KIENERT: When it comes to apps and the like: no. But we are keeping a close eye on developments. Here, too, the question is what the added value is for the customer. Of course, we operate websites and use social media. This is where the most important information, such as addresses and opening hours and, above all, the offers of our tenants, can be found. These are absolute must-haves and have become the industry standard.
SCHRÖDER: The business as such is, of course, done by the retailers in our almost 80 retail properties. Any retailer who wants to be successful in the future must be able to play on all sales channels. To do this, retailers need the appropriate tools. This is then up to these companies’ own marketing. Our task as operators is to ensure that the infrastructure at the location functions perfectly. Tenant have to find everything they need to do their business in the best possible way and that customers can shop comfortably and according to their ideas. That is our primary task.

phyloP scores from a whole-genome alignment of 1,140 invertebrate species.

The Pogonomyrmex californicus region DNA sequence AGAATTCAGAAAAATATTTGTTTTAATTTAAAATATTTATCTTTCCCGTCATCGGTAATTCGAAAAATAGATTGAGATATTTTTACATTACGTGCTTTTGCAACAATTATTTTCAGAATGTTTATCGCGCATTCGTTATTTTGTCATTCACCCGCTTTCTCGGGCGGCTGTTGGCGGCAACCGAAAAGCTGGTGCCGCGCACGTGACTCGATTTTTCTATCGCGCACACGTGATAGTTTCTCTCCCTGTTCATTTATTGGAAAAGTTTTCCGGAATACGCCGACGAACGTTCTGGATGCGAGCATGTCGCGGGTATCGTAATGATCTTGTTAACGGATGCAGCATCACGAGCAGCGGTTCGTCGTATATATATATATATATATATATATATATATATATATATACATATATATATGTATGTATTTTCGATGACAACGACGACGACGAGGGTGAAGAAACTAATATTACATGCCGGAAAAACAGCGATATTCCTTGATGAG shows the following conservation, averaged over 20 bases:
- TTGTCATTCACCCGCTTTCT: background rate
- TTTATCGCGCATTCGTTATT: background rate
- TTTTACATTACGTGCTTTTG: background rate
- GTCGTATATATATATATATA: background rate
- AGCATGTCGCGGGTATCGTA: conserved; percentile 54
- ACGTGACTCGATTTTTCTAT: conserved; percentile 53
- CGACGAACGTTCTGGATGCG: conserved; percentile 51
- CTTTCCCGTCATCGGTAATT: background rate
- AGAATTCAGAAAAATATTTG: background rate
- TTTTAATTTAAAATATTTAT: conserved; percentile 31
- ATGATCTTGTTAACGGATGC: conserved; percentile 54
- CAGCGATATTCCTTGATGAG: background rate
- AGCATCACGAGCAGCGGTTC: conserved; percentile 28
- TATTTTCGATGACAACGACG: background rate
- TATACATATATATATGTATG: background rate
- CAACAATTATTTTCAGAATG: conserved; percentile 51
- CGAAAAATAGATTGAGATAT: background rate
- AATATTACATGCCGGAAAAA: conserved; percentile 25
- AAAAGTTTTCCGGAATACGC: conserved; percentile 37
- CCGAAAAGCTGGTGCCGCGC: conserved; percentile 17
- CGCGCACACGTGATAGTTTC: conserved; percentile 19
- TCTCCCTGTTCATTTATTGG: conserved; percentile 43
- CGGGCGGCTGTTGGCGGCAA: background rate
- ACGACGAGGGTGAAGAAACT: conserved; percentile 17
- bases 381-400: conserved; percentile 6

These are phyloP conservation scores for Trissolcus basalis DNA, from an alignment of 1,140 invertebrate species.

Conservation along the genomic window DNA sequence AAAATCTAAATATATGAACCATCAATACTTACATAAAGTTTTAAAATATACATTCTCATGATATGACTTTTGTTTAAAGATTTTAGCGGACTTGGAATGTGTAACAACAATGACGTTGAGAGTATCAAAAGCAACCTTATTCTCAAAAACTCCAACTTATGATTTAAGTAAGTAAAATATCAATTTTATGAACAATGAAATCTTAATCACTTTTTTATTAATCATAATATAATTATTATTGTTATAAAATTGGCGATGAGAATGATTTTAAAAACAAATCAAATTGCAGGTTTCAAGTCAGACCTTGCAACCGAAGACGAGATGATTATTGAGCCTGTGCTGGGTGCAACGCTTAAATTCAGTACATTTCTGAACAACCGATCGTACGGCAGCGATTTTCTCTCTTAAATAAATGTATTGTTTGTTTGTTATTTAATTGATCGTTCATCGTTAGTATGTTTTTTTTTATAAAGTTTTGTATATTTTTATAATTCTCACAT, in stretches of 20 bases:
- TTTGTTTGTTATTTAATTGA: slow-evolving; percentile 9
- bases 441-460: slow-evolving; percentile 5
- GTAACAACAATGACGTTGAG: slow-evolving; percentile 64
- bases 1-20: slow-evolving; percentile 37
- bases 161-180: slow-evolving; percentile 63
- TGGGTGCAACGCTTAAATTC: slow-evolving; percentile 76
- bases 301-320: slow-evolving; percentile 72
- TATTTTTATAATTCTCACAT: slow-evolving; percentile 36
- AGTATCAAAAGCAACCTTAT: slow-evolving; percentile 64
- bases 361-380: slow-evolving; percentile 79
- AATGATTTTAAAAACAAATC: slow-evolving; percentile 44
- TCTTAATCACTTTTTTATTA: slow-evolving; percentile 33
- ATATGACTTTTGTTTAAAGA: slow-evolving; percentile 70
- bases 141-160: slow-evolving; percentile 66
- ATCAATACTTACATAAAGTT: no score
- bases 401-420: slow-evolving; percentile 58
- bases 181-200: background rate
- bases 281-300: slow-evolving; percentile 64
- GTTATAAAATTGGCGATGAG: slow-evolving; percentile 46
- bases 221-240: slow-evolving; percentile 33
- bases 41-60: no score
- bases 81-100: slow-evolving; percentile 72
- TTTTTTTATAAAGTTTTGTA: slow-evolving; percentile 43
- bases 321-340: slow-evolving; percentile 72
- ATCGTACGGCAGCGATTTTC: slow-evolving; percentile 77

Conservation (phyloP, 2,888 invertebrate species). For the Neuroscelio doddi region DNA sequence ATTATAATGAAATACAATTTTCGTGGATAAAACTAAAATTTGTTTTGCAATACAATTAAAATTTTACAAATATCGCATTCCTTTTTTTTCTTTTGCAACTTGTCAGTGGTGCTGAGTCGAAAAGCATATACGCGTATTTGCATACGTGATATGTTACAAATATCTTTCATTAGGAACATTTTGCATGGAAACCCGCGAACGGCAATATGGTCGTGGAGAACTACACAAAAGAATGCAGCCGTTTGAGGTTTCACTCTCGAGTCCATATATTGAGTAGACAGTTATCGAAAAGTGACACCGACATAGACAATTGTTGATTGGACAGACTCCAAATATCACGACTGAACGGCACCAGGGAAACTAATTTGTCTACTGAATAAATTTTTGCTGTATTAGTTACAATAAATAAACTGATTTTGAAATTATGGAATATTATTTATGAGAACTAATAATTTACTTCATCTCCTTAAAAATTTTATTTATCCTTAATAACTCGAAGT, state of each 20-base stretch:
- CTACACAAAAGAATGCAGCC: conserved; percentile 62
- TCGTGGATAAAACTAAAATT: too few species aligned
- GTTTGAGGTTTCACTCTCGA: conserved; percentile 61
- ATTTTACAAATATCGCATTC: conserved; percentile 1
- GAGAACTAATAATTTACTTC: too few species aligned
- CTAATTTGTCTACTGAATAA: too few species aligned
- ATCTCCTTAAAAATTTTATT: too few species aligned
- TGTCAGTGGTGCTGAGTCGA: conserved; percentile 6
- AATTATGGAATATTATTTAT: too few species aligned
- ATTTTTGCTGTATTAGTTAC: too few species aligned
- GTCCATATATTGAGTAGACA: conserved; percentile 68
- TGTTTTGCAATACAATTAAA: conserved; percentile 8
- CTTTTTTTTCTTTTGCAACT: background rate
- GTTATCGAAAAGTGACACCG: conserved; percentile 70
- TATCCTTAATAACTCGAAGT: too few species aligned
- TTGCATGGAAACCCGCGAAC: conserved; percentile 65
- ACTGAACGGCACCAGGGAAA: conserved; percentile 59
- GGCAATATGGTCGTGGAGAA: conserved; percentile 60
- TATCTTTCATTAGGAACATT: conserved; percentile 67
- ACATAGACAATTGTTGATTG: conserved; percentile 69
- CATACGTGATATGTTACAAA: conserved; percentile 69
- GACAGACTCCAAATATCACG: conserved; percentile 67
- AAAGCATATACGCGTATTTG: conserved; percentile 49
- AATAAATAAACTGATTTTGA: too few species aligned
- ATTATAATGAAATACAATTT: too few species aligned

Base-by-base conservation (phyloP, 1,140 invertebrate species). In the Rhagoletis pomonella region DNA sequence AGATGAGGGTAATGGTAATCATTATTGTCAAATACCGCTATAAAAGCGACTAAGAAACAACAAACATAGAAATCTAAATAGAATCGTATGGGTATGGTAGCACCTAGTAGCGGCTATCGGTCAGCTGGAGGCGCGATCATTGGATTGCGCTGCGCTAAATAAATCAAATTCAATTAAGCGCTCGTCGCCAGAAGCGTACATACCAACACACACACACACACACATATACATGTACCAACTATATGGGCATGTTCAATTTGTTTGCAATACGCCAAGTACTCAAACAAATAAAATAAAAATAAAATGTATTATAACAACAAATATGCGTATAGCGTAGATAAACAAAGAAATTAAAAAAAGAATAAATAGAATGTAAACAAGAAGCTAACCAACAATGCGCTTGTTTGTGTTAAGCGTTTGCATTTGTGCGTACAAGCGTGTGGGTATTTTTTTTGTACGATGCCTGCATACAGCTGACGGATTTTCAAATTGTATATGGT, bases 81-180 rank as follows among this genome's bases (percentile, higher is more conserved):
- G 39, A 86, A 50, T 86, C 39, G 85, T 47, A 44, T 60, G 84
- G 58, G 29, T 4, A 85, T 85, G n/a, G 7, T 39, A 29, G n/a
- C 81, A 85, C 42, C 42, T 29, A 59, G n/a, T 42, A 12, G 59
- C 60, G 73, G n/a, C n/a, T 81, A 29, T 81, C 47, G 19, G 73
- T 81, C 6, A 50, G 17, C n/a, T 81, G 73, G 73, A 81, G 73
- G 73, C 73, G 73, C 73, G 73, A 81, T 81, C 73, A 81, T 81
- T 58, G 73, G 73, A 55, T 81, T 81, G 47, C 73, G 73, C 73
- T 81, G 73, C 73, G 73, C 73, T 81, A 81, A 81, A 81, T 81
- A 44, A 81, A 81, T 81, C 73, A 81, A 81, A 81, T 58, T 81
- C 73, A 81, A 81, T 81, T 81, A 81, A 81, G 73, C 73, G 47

ACROSS: HOW DO YOU PURSUE MARKETING STRATEGIES AND WHO FUNDS THEM?
SCHRÖDER: A retail park is a product like any other. If I want to communicate a product‘s advantage, I need the appropriate content and channels. That means we try to establish the sites we operate as a brand. What do you communicate? We have the location advantages of a retail park, such as a wide range of products, uniform opening hours and good functionality. So primarily it’s about great reliability for the consumer. The budget required for this is a mixture of tenant financing and owner subsidies.
ACROSS: HOW HAS YOUR SERVICE PORTFOLIO CHANGED OVER THE PAST TEN YEARS?